Sometimes doulas or families approach me with a piece to share. Sometimes I know something of someone, and I ask if they would consider contributing an original essay or article to the project. I have also stumbled upon other blog posts related to doulas, and sought permission to repost them on my blog. My most favorite thing ever about acting as editor in this role is when I know there is a story in someone, and I can encourage them of its value and help bring the words to life, now having meaning for someone else -- people who never thought they could write, people who never thought anyone else would care to hear that story -- proud of what they created and pleased to see how that helps others.
Because I love to blog, I created a Facebook group Blogging About Birth. My intention is for this to be a place where birth workers can share ideas, new bloggers can be mentored and buoyed up, and experienced bloggers can be challenged and revived. I love seeing what members share and what projects they are up to.
Each year I prepare a little earlier, because the 31 Days project is a hefty one! Generally I spend one hour a day editing, formatting, putting together the layout, creating or procuring graphics, linking, posting, and writing introductory/closing remarks for each post -- and that doesn't factor in the time connecting with the various authors. If I am lucky, I can stay one or two days ahead of schedule, and beg, borrow, or steal from friends and people I know if contributions are coming up short.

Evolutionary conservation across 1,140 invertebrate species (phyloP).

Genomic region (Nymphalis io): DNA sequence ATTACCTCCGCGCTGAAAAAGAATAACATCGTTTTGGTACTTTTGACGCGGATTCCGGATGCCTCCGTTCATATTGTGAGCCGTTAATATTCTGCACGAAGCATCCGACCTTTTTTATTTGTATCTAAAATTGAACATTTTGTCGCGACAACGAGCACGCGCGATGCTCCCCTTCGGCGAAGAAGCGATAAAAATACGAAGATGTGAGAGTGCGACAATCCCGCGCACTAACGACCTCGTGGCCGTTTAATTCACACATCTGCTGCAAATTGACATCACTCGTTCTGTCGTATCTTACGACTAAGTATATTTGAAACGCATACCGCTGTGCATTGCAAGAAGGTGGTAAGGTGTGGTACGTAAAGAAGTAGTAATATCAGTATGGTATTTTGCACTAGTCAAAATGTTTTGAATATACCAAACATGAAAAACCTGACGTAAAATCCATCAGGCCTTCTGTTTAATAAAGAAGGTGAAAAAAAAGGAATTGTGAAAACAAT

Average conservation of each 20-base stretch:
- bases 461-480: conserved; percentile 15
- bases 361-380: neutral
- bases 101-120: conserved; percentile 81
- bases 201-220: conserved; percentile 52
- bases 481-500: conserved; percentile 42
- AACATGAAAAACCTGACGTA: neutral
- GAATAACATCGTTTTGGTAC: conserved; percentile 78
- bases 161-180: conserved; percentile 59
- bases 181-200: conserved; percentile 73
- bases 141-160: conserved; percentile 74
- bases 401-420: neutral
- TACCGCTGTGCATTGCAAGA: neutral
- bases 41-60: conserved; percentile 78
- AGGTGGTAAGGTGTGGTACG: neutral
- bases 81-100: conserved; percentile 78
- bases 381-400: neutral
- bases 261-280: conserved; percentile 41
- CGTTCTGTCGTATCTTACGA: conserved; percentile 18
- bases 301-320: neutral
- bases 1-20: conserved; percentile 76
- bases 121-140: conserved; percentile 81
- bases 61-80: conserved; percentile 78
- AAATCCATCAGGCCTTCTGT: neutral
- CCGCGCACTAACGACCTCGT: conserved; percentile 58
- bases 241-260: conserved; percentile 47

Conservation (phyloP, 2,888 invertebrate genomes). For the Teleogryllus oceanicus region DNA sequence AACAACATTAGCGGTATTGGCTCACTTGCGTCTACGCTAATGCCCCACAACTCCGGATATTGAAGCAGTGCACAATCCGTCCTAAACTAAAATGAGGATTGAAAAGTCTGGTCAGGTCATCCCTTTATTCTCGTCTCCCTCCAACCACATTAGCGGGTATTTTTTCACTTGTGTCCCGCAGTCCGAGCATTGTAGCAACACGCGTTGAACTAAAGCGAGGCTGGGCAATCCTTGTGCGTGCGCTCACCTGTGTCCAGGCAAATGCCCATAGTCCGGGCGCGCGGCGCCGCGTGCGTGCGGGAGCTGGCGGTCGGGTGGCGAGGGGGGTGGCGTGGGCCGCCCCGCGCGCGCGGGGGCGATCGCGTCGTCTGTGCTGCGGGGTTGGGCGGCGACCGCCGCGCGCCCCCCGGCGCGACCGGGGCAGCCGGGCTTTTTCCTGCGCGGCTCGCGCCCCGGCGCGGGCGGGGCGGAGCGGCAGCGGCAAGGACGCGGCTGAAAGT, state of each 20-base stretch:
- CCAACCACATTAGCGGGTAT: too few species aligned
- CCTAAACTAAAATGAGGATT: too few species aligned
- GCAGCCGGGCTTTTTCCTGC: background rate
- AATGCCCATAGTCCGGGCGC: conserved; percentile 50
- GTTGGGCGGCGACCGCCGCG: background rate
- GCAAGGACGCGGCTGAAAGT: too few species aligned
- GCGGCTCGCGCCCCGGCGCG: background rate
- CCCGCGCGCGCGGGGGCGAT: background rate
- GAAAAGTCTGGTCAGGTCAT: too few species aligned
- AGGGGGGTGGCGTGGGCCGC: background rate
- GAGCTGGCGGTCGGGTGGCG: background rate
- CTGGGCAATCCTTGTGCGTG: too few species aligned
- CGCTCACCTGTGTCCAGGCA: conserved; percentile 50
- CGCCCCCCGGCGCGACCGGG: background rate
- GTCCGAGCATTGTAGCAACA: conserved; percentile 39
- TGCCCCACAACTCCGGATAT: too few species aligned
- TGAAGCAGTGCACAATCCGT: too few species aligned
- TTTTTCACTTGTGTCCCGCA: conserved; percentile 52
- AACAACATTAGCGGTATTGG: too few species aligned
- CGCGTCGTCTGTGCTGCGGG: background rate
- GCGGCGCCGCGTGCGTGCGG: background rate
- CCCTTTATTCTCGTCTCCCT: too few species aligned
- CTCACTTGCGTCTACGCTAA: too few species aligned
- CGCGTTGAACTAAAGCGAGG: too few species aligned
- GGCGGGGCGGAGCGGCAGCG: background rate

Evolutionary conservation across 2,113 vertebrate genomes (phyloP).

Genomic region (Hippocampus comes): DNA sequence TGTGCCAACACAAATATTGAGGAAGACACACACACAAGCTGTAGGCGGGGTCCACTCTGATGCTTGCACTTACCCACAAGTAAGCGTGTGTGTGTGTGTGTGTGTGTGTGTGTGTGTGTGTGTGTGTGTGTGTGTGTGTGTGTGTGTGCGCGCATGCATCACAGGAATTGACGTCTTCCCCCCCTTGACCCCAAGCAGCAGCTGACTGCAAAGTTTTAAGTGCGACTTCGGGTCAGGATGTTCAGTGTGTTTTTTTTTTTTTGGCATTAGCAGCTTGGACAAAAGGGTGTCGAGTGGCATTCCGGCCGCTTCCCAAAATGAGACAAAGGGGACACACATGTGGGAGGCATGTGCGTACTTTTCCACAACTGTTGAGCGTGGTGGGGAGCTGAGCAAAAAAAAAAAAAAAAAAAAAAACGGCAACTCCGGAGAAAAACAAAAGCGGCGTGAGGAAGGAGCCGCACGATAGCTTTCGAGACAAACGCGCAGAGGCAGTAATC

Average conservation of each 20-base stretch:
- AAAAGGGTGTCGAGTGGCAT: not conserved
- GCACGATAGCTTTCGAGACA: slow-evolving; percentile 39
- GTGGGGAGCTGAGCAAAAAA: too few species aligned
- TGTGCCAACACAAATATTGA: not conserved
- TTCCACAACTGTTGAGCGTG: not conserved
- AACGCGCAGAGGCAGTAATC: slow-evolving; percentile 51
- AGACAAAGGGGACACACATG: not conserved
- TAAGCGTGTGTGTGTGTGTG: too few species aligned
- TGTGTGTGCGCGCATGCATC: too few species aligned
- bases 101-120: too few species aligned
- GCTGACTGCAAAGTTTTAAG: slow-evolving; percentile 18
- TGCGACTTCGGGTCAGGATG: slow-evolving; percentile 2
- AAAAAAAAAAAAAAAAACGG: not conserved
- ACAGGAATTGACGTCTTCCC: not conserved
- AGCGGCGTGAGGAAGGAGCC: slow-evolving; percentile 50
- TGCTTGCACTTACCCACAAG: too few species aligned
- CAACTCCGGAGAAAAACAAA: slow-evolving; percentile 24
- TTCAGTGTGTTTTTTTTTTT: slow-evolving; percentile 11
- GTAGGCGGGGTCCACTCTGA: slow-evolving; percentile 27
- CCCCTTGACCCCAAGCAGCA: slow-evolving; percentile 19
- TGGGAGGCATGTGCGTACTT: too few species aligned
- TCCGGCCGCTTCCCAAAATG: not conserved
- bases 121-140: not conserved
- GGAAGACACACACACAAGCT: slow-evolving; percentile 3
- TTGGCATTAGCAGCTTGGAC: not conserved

I am always looking for posts that relate to doulas -- if you are interested, please, let me know! And now, I end stealing words I wrote to close out the first 31 Days of Doulas: "At this point, I feel I am out of words! I can only say amazing so many times to describe this project. I am grateful for all I learned. I am grateful for the help you gave when you participated. I appreciate the time it takes to dig deep, sort, and get it all out on the computer screen. Thank you. I have learned so, so much from all of you.
All you Doulas out there, keep loving and serving families and being shaped by your experiences. And when you get a few minutes, don't forget to write."
Some of my favorites from past years
♥ four young boys and a boy dog (offspring)